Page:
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Love, Fear, and Technology
Submitted by skastrul on 2012-08-10T09:37:52
Recently we had the pleasure of having Adrian R. Gardner, the CIO of NASA, over for high tea, which was quite enjoyable. I was invited to a reception in his honor later that day. Adrian made some wonderful and inspiring remarks about the future of technology and technology education.
He talked about how other countries are often slashing their R&D budgets and investing in hacking. This was particularly eye opening for me. This made me think: “Are we afraid of what’s coming next, or are we inspired and motivated by possibilities?”
Adrian’s remarks remind me of a time when I was lucky enough to be invited into a panel interview where we assess the candidates for i.c.stars. We always ask candidates, “Can you define love and fear?” One candidate had a brilliant definition for fear. He said, “Fear is the killer of dreams; it is apathy. This is absolutely true. The best way to kill dreams is with fear. If we’re encouraging people to hack into, take from, steal from, borrow from, use somebody else’s IP, aren’t we also killing dreams? Aren’t we crushing creativity? Aren’t we also crushing the idea of innovation and building something new? The interesting part is, when it came time to defining love, this candidate could not do it. In fact the first thing he said was, “You cannot define love.”
I think the real lack of innovation in technology education and in our world today is about a lack of passion. It is directly related to the inability to define what love is, what we’re passionate about, and what we truly want to build. It’s funny because my background is in art. I grew up as an artist, and the arts saved my life. I went to school for art and became a teacher because I was a terrible waiter. We learn the creative process in art school. We learn to acknowledge and fortify dreams. As soon as you can do that, you put it out there in the world. But, part of that culture is that you would never steal or use somebody else’s stuff, and that speaks to your integrity. Then as I became a teacher, it was reinforced even more, as it was called plagiarism. When I entered the wonderful world of technology, everyone talked about reuse. The motto was: don’t start from scratch when somebody has already built it.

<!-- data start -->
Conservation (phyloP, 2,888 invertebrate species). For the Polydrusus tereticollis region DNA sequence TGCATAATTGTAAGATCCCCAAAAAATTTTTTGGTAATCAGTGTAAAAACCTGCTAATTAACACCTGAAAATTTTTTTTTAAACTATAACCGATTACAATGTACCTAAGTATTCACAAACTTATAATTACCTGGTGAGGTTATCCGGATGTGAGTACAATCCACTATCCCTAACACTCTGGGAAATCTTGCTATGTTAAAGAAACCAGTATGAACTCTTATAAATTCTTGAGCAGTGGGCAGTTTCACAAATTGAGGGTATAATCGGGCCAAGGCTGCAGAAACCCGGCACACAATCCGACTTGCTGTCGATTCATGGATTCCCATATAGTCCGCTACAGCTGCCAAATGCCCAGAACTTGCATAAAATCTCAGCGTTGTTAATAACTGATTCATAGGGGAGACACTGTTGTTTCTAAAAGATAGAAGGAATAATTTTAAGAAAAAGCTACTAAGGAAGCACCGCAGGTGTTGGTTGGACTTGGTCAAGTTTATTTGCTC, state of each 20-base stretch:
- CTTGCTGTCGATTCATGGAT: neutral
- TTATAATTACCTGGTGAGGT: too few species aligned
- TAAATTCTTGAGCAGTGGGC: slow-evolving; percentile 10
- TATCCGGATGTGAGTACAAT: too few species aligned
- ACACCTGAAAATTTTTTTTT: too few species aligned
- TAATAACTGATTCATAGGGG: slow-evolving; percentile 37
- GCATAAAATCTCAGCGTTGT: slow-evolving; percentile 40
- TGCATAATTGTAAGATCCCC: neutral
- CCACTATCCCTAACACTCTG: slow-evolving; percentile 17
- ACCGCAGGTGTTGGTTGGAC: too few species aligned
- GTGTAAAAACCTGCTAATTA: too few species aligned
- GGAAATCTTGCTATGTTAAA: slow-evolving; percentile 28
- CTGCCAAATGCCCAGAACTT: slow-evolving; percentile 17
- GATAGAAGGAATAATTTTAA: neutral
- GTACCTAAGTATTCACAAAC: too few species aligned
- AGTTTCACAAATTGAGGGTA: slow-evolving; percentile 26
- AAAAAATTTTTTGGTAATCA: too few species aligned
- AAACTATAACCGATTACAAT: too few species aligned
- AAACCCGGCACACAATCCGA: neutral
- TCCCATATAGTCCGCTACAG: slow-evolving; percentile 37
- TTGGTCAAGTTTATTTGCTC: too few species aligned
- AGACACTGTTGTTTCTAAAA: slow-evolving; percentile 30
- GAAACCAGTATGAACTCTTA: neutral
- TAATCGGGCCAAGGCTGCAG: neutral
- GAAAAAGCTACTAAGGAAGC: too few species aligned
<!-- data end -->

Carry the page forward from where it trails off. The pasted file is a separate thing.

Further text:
I’m figuring out how to navigate this new culture, and it doesn’t surprise me that there’s a shortage of innovation workers. It also doesn’t necessarily surprise me that countries are investing in hacking versus investing in teaching. In some ways it makes sense that as technology leaders we spend more time in fear than we do in love or passion.
Recently we celebrated Teacher Appreciation Week where millions of teachers all over the country probably received Starbucks gift cards to honor their service as teachers. While a good jolt of caffeine is good, I believe what’s also needed is the affirmation and the faith that teachers need space to innovate. Let’s bring the arts back into the classroom; let’s give the teachers the freedom to develop relevant ways to bring learning to life and to teach through passion. Kids have passions, but somewhere in the course of school the light goes out and fear sinks in. They fear that they won’t get a job, that they won’t be accepted into college and that they won’t have the money, the grades, or the test scores to be successful.
When we teach from a place of love, inspiration, and passion, we’re bringing an individual into the world. When we are teaching from a place of fear and lack of abundance, we are teaching that there will never be enough, and you have to take whatever you can and try to make the best out of it. We are killing dreams.
How did you learn creativity? And how are you using creativity in your parenting, teaching, management, building, or your programming? Are we really cultivating innovation?